While you may love avocados year-round, imports of this creamy green fruit increase by as much as 40 percent in January and early February, according to an industry report, likely because of all that delicious guacamole on game day. There’s nothing wrong with consuming avocado, which contains fiber and potassium and is a plant-based source of healthy fats, according to the United States Department of Agriculture (USDA), but when it comes to the proper way to store sliced avocado, it’s things are known to get a little risky.
Sliced avocados tend to brown easily, and while there are many hacks that claim to prevent that process and keep avocados fresh for a month, not all of them are safe. Following the wrong advice can even lead to foodborne illness. In 2022, the U.S. Food and Drug Administration (FDA) issued a warning in response to a viral trend on social media that suggested storing whole or cut avocados in water keeps them fresh longer. The videos continue to generate more and more views.
In one, which received more than four and a half million views, TikTok user @sidneyraz kept half an avocado in a container of water and took it out the next day to find it was still ripe and green. Another user, @shamamamahealing, stored an uncut avocado in a jar of water in the refrigerator, which revealed perfectly smooth, green fruit inside after two weeks of soaking. Her video quickly went viral and was viewed more than six million times before she deleted it. Newsweek reported.
The idea sounds plausible. Avocados begin to brown when exposed to oxygen, in a process called oxidation, says Matt Regusci, the chief compliance officer at New Era Partners, a company that specializes in food safety compliance. “The same thing happens with apples and potatoes,” he explains. “There’s nothing wrong with the tan in terms of health risk, it just doesn’t look good.”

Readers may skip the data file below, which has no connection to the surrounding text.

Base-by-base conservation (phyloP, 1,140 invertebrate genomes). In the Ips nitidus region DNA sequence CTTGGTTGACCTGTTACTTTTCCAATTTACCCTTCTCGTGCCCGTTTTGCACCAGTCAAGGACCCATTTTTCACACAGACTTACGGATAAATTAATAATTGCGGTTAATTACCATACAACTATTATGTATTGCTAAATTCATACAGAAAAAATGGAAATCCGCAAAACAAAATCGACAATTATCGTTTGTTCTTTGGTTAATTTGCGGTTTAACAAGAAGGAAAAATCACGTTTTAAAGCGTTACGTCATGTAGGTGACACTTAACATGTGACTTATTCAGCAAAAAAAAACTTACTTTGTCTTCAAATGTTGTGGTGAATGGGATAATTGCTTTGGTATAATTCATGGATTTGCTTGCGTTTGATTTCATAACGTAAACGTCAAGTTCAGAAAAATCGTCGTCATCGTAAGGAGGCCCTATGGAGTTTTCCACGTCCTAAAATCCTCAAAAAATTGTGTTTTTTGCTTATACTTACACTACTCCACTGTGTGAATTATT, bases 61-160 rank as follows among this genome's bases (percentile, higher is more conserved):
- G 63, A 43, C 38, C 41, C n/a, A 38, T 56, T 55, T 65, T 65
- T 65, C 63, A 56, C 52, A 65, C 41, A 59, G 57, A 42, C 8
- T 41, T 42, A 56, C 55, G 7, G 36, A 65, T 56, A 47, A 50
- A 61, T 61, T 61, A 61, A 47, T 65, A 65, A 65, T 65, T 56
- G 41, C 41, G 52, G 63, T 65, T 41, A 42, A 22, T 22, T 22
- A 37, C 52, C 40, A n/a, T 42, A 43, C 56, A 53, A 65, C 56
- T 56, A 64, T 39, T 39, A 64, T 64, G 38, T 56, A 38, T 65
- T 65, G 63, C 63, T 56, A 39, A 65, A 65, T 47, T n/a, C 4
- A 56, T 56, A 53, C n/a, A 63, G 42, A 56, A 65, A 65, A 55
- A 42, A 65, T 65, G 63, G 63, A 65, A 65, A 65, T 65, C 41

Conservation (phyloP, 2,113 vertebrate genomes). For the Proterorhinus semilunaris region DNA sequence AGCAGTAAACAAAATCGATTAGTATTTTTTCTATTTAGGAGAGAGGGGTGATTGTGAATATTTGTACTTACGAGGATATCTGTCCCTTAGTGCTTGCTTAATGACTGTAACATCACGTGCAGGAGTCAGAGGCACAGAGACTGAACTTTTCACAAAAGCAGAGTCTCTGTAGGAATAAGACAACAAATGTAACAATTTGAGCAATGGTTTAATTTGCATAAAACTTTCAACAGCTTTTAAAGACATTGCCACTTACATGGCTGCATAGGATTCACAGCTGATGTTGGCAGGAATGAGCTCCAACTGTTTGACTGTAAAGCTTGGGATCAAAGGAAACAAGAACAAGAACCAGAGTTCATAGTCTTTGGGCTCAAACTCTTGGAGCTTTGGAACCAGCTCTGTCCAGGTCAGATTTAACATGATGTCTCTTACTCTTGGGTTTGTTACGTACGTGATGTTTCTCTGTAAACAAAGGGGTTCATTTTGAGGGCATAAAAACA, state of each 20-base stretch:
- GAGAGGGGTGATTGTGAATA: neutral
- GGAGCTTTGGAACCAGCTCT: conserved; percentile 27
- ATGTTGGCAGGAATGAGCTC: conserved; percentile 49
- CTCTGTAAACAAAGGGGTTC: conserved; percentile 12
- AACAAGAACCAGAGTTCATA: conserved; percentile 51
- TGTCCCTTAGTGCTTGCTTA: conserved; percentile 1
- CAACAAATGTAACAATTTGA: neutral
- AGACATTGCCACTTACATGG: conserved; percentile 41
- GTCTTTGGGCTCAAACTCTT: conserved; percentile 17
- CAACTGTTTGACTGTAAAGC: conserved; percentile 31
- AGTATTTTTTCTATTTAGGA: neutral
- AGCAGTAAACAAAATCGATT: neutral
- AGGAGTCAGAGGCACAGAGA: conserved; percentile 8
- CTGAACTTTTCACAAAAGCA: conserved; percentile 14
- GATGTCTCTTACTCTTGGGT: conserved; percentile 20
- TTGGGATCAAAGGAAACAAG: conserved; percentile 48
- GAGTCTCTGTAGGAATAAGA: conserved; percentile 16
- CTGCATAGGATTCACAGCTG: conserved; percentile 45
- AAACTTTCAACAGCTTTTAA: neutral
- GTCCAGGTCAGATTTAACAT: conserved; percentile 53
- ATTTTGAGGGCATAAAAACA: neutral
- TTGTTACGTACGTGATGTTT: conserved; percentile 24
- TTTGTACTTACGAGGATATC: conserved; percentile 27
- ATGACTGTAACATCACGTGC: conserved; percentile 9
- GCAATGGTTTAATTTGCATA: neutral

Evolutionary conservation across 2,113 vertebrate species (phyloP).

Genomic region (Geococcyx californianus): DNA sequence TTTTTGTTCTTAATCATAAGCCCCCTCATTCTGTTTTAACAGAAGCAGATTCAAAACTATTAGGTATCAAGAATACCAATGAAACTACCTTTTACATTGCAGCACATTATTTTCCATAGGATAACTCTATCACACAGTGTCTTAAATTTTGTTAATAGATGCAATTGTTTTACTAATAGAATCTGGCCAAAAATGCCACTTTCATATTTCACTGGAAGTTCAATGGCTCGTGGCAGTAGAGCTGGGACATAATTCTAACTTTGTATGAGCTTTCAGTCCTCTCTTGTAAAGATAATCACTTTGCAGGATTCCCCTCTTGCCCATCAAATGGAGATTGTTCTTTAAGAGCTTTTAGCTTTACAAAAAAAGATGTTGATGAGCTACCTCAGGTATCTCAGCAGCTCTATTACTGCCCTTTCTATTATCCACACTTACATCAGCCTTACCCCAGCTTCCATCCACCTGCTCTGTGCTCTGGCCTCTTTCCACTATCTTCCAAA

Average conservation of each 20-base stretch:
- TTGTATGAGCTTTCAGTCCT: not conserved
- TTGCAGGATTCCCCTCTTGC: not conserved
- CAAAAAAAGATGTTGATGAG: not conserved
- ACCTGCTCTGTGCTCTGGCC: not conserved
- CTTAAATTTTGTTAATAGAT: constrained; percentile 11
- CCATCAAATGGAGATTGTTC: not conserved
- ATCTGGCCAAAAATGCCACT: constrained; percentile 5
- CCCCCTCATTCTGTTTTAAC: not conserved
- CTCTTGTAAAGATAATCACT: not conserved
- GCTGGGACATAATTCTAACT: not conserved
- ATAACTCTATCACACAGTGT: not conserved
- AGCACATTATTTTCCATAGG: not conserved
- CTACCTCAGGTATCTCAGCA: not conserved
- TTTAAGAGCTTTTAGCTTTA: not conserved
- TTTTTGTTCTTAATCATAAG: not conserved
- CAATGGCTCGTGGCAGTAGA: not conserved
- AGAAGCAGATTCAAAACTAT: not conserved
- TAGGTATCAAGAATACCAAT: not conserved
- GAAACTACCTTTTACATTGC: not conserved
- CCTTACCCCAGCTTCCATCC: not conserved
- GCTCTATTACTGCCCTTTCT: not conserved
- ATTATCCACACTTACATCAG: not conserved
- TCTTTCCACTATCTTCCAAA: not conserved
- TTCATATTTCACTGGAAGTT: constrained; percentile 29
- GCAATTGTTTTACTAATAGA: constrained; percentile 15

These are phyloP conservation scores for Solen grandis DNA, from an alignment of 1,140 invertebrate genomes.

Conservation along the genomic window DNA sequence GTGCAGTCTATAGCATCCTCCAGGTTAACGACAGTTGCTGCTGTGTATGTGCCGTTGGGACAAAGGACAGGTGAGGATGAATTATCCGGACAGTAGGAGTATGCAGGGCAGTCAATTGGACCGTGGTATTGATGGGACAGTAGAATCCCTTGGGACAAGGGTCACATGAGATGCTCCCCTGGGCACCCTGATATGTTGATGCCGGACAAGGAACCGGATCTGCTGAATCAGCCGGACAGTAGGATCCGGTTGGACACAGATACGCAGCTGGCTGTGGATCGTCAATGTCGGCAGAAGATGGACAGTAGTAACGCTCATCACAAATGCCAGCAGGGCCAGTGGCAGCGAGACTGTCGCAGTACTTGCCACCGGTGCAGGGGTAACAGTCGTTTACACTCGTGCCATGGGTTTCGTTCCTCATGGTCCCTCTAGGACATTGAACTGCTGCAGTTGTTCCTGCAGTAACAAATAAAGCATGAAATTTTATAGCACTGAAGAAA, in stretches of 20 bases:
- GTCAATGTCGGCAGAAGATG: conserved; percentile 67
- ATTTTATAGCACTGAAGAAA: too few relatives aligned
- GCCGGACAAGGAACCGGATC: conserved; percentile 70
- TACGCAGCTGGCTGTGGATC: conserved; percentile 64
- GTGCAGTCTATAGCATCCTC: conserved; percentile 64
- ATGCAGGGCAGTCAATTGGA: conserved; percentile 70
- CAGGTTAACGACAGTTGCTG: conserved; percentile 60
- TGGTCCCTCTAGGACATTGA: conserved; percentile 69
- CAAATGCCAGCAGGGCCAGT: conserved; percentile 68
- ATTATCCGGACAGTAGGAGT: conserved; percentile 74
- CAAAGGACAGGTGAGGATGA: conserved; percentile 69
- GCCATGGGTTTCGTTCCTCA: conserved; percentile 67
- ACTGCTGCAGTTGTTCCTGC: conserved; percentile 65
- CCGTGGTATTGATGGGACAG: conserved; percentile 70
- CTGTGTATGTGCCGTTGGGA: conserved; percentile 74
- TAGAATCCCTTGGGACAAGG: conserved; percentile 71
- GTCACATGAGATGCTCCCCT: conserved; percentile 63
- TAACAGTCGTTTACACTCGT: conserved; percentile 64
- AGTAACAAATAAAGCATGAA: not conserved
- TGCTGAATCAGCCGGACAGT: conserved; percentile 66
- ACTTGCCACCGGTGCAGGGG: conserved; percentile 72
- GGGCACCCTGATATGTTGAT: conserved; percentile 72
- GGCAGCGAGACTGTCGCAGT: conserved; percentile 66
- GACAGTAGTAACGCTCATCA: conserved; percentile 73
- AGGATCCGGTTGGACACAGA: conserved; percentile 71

Storing avocados in water, users suggest, will slow the oxidation process and keep the fruit ripe and green for longer. But according to the FDA, this practice can have serious health consequences. As @sidneyraz exclaimed in a later video retracting his advice (which was viewed just under 750,000 times): “Take the avocados out of the water!”
What are the health risks of storing sliced avocados in water?
While water can preserve the freshness and flavor of an avocado for a while, it can also expose you to foodborne illness. “The biggest concern is the possibility that any remaining human pathogens (such as Listeria monocytogenes and salmonella) that may be on the surface of the avocado can multiply during storage if submerged in water,” notes Janell Goodwin, a spokesperson for the FDA.
Previous FDA research found that 17 percent of imported and domestic avocados showed traces of Listeria monocytogenes on their skin, and 1 percent tested positive for salmonella. According to the USDA it is Listeria monocytogenes can cause fever, muscle aches, nausea and diarrhea; salmonella can cause fever, diarrhea and abdominal cramps. Both can cause serious illness and death in people with weakened immune systems Listeria monocytogenes can be especially dangerous for pregnant women, newborns, and older adults.
“Bacteria such as listeria and salmonella are living things. They need the right temperature, food and especially water to grow,” says Regusci. “If you cut an avocado into pieces, divide it in half and then immerse it in water, you create the perfect environment to create a disease-causing soup.”